Fr. Kevin O'Brien, SJ, a 54-year-old Jesuit priest, and former president of Santa Clara University, has been on administrative leave since March.  During that time his Jesuit province investigated reports of his alleged misconduct. Due to the review he was taking part in an outpatient therapy program for alcohol use and stress management. Subsequent to this he submitted his resignation letter to the California Jesuit University.  Fr. O'Brien presided at the Inaugural Mass for President Joe Biden. (Edited from America Magazine)

FULL TEXT Letter from Fr. Kevin O'Brien, SJ :

May 12, 2021

Dear Santa Clara University community,

With a heavy heart but clear mind, I write to share with you personally my decision to resign as president of Santa Clara University. As I have written to you at other times during these remarkable two years, I want to share with you directly the reasons for my decision.

In early March, my Jesuit Provincial, Scott Santarosa, S.J., expressed concerns to me about my well-being. These concerns were based on accounts of my behavior over the past year in certain social settings with adults that did not meet the highest standards of decorum expected of me as a Jesuit. The Province investigated these concerns, and based on the results of that review, Father Santarosa asked me to enter a therapeutic program to address related personal issues, including my use of alcohol and stress management.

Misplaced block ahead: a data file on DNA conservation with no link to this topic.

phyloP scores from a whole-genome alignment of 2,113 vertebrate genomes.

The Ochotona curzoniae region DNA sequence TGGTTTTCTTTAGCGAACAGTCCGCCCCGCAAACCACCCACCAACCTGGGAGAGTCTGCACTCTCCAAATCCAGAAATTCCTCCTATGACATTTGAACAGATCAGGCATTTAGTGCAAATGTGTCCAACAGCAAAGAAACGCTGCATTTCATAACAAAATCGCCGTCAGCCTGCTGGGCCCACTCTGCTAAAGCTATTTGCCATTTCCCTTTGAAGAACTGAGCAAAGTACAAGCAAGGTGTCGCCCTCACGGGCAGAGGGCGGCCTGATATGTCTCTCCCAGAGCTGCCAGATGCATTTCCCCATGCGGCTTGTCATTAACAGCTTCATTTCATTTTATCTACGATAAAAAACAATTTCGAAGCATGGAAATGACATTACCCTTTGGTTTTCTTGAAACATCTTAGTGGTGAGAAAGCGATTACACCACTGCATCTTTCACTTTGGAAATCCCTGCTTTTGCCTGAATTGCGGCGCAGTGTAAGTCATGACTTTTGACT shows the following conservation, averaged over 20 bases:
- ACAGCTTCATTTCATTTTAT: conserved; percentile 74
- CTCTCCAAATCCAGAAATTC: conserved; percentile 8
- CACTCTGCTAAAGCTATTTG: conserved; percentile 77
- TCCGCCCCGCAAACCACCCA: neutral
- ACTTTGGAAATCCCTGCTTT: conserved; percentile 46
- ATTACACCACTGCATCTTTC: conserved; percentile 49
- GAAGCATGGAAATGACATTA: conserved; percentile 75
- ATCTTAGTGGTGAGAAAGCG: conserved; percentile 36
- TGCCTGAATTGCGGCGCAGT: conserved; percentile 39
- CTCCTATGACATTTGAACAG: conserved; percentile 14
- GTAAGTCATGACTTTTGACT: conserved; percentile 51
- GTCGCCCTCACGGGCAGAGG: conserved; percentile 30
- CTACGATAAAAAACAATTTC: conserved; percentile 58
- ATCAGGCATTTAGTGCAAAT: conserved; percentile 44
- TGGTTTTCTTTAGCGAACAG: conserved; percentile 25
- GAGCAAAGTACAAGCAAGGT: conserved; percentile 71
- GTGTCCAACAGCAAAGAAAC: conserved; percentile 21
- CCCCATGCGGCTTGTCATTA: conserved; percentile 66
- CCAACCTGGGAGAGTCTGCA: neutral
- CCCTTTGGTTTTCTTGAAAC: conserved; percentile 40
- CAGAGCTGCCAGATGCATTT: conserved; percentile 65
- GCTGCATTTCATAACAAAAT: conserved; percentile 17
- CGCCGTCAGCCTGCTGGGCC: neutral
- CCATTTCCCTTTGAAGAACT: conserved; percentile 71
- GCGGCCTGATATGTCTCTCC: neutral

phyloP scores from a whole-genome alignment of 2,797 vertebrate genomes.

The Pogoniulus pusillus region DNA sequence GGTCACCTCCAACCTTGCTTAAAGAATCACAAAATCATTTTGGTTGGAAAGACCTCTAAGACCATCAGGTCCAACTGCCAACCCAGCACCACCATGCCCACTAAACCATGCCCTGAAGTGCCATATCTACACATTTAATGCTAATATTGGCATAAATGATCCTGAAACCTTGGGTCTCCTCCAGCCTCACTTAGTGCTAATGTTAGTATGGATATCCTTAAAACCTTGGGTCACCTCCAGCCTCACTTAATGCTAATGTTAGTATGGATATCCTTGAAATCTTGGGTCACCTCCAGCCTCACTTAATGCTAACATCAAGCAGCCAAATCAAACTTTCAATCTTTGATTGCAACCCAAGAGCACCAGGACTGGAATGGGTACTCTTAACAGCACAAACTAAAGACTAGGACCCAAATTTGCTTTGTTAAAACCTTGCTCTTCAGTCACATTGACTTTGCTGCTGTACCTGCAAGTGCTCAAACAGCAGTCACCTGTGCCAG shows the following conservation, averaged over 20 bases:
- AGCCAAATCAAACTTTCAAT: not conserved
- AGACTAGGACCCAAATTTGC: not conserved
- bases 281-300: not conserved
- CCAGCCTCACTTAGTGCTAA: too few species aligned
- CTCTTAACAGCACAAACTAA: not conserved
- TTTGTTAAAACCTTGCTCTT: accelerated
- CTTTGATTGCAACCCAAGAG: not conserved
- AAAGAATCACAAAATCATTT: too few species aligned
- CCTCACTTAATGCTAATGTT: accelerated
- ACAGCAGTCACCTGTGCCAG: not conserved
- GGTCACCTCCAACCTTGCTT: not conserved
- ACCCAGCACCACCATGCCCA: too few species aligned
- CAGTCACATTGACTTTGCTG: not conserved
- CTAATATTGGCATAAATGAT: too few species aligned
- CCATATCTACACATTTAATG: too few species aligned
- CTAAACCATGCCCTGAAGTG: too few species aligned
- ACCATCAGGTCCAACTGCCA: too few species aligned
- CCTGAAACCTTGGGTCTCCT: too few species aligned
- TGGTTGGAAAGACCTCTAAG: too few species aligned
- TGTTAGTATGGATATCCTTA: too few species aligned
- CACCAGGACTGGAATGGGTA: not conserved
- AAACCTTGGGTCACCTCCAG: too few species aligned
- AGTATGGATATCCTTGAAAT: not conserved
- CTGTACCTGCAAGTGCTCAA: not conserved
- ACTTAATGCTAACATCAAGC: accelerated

Throughout the process, I asked for no preferential treatment because of my position, presumed the good will of all involved, and fully cooperated. In April, I entered an outpatient or nonresidential treatment program, which many Jesuits over the years have found helpful in living a full, healthy life of service. In my case, the program is expected to take four to six months.


My extended absence from campus during these challenging times does not serve the university well. After much prayer and thought and out of deep love for Santa Clara, I have concluded that the best service I can offer to our beloved university is to step aside now. While my deepest desire and skill set are attuned to return to leadership, I will not know until the program’s completion how and when I can do so most effectively. As I engage this personal work, I cannot leave the university waiting, amid all the challenges we face in a very competitive landscape and given the opportunities we need to seize as we pivot to a post-pandemic context.  Finally, if the Board wishes to begin planning a search for my successor, it is vital that this work begin now.

At the successful completion of my treatment program, Father Santarosa expects that I will return to active ministry as a Jesuit priest, but, for the reasons above, it will not be at Santa Clara as president – a statement which is very hard for me to write. As together we addressed challenges during the pandemic and in our movements to greater racial justice, I have loved my service here, primarily because of the people. Thank you for your company and your support, especially when the days and decisions were hard. I trust that God will use my labor here for good, even when I fell short of my or your expectations.